A little more than three years ago, Warner Bros. announced ambitious plans for its DC Comics properties.
The film studio would undertake no fewer than 10 DC movies, chief executive Kevin Tsujihara said. It would introduce various characters and build up to a pair of “Justice League” ensemble pictures, which in turn would allow it to spin off more stand-alone movies.
Regram from @entertainmentweekly: It’s time to go behind-the-scenes of #JusticeLeague. 👊🏽💥In these rare photos, we catch glimpses of the superfriends with director Zack Snyder on the set of the year’s most epic hero mash-up. Swipe through for more, and click the link in our bio for details. 📷: Clay Enos/Warner Bros.; Jonathan Prime/Warner Bros. #WonderWoman #Batman #TheFlash
Rival Marvel, which began with “Iron Man” in 2008 and four years later evolved into a massively successful “Avengers” film, which then became the gift that kept on giving (17 movies and counting, including the current smash “Thor: Ragnarok.”)
This past weekend, all those plans blew up.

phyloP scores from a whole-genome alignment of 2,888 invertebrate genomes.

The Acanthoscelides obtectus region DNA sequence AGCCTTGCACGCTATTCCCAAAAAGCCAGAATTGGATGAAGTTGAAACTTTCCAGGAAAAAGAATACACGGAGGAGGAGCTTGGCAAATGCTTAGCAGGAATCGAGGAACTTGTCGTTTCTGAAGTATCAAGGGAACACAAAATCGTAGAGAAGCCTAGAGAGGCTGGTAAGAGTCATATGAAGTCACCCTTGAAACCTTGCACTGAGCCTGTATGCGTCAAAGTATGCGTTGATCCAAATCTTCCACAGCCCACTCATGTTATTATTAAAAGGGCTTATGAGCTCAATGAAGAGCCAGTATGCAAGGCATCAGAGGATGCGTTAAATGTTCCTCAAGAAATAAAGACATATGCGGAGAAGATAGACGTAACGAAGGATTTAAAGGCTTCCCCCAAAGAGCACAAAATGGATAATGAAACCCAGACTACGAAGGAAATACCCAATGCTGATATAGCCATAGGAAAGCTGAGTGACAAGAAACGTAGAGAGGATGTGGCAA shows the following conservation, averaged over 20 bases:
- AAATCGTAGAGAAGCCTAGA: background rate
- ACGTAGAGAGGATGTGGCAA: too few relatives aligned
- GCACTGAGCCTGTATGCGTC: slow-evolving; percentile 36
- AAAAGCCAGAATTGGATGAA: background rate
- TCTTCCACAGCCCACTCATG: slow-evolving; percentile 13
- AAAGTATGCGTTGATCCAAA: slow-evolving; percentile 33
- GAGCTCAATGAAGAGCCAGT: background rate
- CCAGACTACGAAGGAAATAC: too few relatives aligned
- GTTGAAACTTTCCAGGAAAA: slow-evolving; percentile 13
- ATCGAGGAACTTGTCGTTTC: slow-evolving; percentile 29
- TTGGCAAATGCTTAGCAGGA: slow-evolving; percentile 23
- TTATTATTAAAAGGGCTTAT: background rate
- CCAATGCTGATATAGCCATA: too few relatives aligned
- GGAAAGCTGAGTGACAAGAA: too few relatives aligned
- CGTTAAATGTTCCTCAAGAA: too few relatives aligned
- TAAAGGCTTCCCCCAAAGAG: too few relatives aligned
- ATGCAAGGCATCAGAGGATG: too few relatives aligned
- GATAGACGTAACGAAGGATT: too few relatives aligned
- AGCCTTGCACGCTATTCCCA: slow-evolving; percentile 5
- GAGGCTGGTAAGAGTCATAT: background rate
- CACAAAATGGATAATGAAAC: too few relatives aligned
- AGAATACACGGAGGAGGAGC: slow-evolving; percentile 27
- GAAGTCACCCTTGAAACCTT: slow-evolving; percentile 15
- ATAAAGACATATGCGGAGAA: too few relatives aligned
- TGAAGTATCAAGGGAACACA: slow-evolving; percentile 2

7 reasons why ‘Justice League’ failed:
1. Despite its status as one of the most expensive movies in history, “Justice League” grossed just $96 million and appears headed to a relatively quick exit from domestic theatres.
2. All the star power and extravagant spending – a budget reportedly near $300 million – couldn’t get the Superman-Batman-Wonder Woman film to a baseline respectable return of $110 million.
3. Four other superhero movies, nearly all with fewer stars and expectations, opened to higher numbers than “Justice League” this year alone.
4. The studio was beset by specific problems on the film, not least a personal tragedy for director Zack Snyder that did not allow him to complete the movie in postproduction.
5. Marvel has long ago found a successful formula, a kind of big-stake jokiness that manages to keep its movies just serious enough. DC films have not succeeded in finding find that; if there’s a go-to mode it’s the effects-heavy grimness of the “Batman” and “Superman” movies, which has proved far less popular.
6. DC has struggled repeatedly to find the right guiding hand. The most recent attempt came when, after a shaky performance by “Batman V Superman” last year, executives put DC comics veteran Geoff Johns in charge of the films, pairing him with WB veteran Jon Berg.
7. WB has given some signals that it will renew its effort in this sense – hire top-end filmmakers and focus on making strong stand-alone movies instead of worrying about feeding into a universe.
Of course, that is easier said than done.